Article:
Origin of mathematical
Examples from the Web for mathematic
It is a mathematic truth that “women decide elections,” as we constitute the majority of voters, even in midterm elections.
For instance, let us take Lie's "transformation groups," mathematic contrivances used in the solution of certain theorems.The Mystery of Space|Robert T. Browne
All the mathematic sharps in the colleges have told us gamblers the same thing.Smoke Bellew|Jack London
Science strives to express itself in mathematic terms, and this paper is written with that end in view.Food in War Time|Graham Lusk
But in the charm and mental movement produced by Music, Mathematic has certainly not the slightest share.Kant's Critique of Judgement|Immanuel Kant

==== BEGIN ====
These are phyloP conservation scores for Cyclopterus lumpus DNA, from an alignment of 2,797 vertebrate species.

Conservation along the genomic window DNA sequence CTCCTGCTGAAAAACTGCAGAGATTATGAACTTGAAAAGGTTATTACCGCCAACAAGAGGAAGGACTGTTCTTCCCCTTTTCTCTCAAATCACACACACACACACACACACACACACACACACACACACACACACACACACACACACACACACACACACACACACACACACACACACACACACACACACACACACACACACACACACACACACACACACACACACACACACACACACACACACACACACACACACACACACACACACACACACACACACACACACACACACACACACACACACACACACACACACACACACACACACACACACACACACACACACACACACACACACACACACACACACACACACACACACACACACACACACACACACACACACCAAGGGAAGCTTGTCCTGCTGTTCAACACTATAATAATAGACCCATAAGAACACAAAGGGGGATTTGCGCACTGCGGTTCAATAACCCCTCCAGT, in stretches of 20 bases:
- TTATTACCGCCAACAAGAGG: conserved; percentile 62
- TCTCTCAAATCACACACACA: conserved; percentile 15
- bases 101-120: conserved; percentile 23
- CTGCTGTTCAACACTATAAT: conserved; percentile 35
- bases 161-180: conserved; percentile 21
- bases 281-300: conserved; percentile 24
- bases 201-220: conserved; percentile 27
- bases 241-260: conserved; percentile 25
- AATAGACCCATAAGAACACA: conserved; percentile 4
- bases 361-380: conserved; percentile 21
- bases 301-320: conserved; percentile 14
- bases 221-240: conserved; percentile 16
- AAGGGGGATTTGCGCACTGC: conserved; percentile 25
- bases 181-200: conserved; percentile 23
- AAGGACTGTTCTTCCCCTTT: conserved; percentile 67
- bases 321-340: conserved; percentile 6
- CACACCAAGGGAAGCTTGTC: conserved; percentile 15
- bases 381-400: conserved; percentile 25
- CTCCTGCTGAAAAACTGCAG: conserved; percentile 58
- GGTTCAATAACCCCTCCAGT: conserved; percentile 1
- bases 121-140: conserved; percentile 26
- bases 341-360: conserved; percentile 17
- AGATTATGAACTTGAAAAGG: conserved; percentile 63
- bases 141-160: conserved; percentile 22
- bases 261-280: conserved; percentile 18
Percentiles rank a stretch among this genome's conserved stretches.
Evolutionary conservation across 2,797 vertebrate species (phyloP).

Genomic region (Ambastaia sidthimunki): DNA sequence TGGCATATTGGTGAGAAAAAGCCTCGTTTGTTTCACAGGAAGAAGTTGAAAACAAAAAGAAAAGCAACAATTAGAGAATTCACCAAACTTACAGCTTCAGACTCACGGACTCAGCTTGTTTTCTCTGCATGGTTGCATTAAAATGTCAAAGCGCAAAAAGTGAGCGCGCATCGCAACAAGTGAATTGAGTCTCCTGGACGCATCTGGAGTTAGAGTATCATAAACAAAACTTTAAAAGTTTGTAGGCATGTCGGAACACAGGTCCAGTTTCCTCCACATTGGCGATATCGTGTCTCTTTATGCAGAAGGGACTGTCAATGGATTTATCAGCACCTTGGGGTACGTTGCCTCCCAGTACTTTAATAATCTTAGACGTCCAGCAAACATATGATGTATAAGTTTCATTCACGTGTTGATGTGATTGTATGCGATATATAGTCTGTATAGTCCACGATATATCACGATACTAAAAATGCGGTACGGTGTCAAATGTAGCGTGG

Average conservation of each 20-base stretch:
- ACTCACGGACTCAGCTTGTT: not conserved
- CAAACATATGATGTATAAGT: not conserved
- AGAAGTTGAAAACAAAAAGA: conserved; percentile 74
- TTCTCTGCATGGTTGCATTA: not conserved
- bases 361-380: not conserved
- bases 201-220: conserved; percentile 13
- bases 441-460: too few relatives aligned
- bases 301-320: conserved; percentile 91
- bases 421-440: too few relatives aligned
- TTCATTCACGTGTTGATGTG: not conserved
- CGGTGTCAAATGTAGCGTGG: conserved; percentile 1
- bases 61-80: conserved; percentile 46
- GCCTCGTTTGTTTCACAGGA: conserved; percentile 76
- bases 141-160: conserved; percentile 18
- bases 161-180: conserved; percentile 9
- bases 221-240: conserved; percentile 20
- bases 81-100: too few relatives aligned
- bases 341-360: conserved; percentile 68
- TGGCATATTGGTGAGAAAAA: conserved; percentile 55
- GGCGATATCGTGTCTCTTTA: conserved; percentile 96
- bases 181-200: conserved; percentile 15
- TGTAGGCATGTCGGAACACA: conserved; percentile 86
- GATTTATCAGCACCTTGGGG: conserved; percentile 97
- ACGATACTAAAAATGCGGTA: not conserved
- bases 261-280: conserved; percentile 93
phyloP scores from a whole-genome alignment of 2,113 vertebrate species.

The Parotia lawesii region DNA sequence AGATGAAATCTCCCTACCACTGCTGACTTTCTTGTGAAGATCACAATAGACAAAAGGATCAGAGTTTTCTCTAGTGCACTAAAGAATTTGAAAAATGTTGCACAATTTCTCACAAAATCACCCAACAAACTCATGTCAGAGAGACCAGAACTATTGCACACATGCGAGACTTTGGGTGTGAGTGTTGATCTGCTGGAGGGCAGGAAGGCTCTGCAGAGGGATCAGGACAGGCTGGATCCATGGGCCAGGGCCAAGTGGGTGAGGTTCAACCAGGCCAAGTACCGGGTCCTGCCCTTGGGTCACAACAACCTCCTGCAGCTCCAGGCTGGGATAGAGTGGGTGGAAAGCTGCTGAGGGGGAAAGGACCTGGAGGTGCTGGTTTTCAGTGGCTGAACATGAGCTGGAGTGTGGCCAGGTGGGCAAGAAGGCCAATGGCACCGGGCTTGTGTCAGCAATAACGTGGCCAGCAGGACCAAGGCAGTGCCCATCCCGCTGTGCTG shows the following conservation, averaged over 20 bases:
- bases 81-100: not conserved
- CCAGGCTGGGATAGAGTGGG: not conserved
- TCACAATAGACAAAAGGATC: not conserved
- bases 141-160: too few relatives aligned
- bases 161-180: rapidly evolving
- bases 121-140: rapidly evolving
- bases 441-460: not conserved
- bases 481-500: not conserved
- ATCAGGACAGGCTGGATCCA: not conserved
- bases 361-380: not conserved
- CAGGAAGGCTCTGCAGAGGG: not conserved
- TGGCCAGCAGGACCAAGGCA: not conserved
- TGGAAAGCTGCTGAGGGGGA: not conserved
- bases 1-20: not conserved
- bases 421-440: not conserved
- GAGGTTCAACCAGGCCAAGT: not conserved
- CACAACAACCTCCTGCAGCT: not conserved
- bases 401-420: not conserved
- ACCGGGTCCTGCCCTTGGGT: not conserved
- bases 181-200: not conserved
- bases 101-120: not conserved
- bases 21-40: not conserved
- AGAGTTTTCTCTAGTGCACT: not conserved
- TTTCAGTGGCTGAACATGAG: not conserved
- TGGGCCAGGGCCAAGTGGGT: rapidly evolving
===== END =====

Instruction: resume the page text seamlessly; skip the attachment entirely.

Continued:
The Mathematic Master was a lamb—so keen, and humorous, and just—a rageur at times, but that was only to be expected.A College Girl|Mrs. George de Horne Vaizey
British Dictionary definitions for mathematic
less commonly mathematic
Word Origin and History for mathematic (1 of 2)
late 14c. as singular noun, replaced by early 17c. by mathematics, from Latin mathematica (plural), from Greek mathematike tekhne "mathematical science," feminine singular of mathematikos (adj.) "relating to mathematics, scientific, astronomical; disposed to learn," from mathema (genitive mathematos) "science, knowledge, mathematical knowledge; a lesson," literally "that which is learnt;" related to manthanein "to learn," from PIE root *mendh- "to learn" (cf. Greek menthere "to care," Lithuanian mandras "wide-awake," Old Church Slavonic madru "wise, sage," Gothic mundonsis "to look at," German munter "awake, lively"). As an adjective, 1540s, from French mathématique or directly from Latin mathematicus.